I tried my hand at brewing some compost tea, but I think my pump was
too weak. The tea smells terrible. It's been "brewing" for about two
weeks now. I just added a new pump, but I'm wondering whether I
should just start from scratch or whether there's hope for this
batch? Might the beneficial microbes have already died by now?
On Nov 18, 7:43 pm, firstname.lastname@example.org wrote:
What you're smelling is the production of anaerobic organisms. They
create smells similar to vomit, urine, or alcohol. DO NOT USE IT ON
YOUR PLANTS. You could potentially do some major damage to your
plants. Good actively aerated compost tea should smell slightly
earthy or have no smell at all. The same goes for the compost you use
Here's a good starting place for information:
Also a great book is for beginners is "Teaming with Microbes" by Jeff
What were your inputs into your container? What size pump were you
using? There are many more variables to making good compost tea that
most people realize. Hope we can help!
Thanks for the replies.
The original pump I used came with a 5-gallon aquarium tank. I used a
5-gallon bucket to brew my tea so I thought I was in good shape.
Here's the process I used: I filled a 5-gallon bucket with water. I
took the aquarium pump and attached gang-valves to four separate
bubbling stones. I turned on the pump and let it run for a day to
eliminate any chlorine in the water. Then I put some nice, sweet-
smelling finished compost in a cheese cloth and set it on top of the
bubblers. So the beneficial bacteria could have a little chow, I added
a few teaspoons of molasses and stirred twice a day. It began to
foam, but man did it stink! So, where did I go wrong? My only guess
is that the pump was too wimpy to aerate the brew. Or perhaps that I
put the compost in cheese cloth instead of just dumping it in the
bucket? I hate wasting perfectly good compost, so any advice before I
try again would be appreciated.
Oh, and can I dump this awful concoction back on the compost pile?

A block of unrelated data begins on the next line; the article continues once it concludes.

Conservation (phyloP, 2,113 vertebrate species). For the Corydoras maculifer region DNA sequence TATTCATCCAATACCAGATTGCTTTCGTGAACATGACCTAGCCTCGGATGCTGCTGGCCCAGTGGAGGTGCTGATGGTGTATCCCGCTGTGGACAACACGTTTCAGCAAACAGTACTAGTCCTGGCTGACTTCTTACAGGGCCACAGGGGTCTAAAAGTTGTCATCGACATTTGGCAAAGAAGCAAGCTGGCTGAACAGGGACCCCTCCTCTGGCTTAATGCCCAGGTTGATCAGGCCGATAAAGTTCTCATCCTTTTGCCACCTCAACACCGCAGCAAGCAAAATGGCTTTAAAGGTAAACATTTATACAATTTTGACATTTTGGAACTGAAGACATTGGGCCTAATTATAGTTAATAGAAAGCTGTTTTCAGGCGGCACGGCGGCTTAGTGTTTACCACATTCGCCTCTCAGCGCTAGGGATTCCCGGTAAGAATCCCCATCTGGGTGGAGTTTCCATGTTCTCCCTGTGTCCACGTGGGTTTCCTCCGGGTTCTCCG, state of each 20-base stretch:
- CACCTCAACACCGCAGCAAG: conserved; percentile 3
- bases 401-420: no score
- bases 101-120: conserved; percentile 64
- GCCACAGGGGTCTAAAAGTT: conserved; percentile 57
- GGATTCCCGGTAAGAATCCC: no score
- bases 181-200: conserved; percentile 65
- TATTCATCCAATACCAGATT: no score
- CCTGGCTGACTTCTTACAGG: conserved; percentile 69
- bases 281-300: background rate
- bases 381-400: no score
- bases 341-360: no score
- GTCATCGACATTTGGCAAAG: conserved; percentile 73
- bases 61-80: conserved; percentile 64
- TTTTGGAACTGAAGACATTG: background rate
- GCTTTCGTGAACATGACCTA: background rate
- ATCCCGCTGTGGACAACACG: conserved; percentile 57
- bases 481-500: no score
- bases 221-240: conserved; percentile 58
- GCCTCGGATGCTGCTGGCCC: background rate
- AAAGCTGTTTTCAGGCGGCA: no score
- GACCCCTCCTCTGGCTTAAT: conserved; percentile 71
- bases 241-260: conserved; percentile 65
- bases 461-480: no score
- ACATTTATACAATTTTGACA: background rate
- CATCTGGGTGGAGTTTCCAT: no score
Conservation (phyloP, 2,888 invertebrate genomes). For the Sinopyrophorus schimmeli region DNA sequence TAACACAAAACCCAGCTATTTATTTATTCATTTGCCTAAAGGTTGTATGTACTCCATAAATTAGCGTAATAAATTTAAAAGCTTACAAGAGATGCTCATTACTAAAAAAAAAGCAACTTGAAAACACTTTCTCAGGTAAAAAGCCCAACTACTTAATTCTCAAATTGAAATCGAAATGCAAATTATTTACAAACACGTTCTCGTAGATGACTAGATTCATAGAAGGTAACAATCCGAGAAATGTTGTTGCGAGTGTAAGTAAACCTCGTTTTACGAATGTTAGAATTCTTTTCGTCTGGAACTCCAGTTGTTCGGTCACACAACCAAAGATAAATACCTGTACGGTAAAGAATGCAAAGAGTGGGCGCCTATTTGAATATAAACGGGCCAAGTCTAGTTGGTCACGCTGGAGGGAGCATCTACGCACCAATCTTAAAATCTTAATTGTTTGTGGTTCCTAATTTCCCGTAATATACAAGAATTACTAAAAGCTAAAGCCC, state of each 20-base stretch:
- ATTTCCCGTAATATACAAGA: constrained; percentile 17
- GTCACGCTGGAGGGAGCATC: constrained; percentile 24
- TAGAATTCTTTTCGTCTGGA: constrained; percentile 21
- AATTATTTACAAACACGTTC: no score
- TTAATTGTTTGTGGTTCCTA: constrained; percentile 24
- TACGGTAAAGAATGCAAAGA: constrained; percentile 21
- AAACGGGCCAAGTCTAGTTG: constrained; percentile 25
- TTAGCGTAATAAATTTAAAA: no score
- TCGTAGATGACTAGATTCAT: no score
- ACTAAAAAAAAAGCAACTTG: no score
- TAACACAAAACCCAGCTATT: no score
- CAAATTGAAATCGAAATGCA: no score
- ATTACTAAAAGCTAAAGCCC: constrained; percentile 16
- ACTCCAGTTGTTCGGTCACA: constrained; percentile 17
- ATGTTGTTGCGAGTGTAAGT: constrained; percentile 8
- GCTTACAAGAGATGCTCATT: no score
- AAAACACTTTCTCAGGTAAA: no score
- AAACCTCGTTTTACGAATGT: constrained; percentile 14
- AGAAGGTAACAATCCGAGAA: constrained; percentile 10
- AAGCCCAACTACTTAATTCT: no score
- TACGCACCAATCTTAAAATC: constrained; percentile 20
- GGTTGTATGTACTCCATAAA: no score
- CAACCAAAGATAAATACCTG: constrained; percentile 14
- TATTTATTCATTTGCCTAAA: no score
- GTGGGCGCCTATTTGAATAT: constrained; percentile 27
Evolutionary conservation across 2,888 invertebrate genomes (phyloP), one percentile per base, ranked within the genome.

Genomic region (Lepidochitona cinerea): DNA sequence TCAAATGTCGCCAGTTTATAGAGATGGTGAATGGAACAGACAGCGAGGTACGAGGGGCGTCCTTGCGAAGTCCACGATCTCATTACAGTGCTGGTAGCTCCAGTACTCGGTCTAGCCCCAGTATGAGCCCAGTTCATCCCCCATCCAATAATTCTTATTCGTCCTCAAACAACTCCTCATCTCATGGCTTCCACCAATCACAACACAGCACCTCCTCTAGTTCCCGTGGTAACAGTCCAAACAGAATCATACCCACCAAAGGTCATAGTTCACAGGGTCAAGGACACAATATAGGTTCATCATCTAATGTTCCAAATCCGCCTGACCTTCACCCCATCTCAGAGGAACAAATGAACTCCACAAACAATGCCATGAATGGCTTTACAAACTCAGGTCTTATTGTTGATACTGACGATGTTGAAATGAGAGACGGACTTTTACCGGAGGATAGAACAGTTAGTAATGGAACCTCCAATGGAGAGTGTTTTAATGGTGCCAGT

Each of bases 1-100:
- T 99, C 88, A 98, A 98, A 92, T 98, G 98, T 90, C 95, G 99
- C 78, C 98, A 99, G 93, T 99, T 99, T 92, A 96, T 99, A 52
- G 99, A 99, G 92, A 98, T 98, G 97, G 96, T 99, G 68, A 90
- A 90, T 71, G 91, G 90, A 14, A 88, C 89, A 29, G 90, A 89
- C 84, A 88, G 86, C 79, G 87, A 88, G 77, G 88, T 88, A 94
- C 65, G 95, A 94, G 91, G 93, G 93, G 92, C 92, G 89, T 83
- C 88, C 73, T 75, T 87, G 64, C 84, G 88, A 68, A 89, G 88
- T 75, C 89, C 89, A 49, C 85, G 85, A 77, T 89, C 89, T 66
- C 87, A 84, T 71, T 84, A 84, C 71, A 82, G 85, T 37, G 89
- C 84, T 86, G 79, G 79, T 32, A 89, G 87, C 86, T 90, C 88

On Nov 19, 3:37 pm, email@example.com wrote:
Okay, a couple of things:
1. I would not dump this material back onto your compost pile.
Basically, you've established that you've brewed up a bunch of
anaerobic organisms that you don't want on your plants. So why
inoculate your compost with them? Better to dispose of it and start
fresh. Did you know that plants can't tolerate alcohols beyond 1 part
per million? There just isn't room for these organisms in a healthy
soil food web, and you certainly don't want to introduce them
artificially through bad compost tea.
2. I have not seen any data supporting the use of cheese cloth. I do
know for a fact that 400 microns is the optimal mesh size to put the
compost into when using a mesh bag. This allows the fungi and
protozoa to escape, but keeps most of the particulate in the bag. You
can brew without any bag at all, as long as you have adequate aeration
so the compost doesn't just settle at the bottom of the bucket.
3. Aeration is key! You need to keep the dissolved oxygen levels
above 6% throughout the entire brewing cycle. This isn't easy to
measure without a meter, but to give you an idea, in our brewer we are
raising the water column over 2 inches. This means that when I turn
on the aeration, the water level is raised up over 2 inches higher
from the bubbles.
4. How much compost did you use? I use 1 heaping cup that is a
combination of 3 composts: vermicompost, alaska humus, and a fungal
compost. This increases the diversity of organisms and ensures that I
have a good starting group of microbes. All the composts have been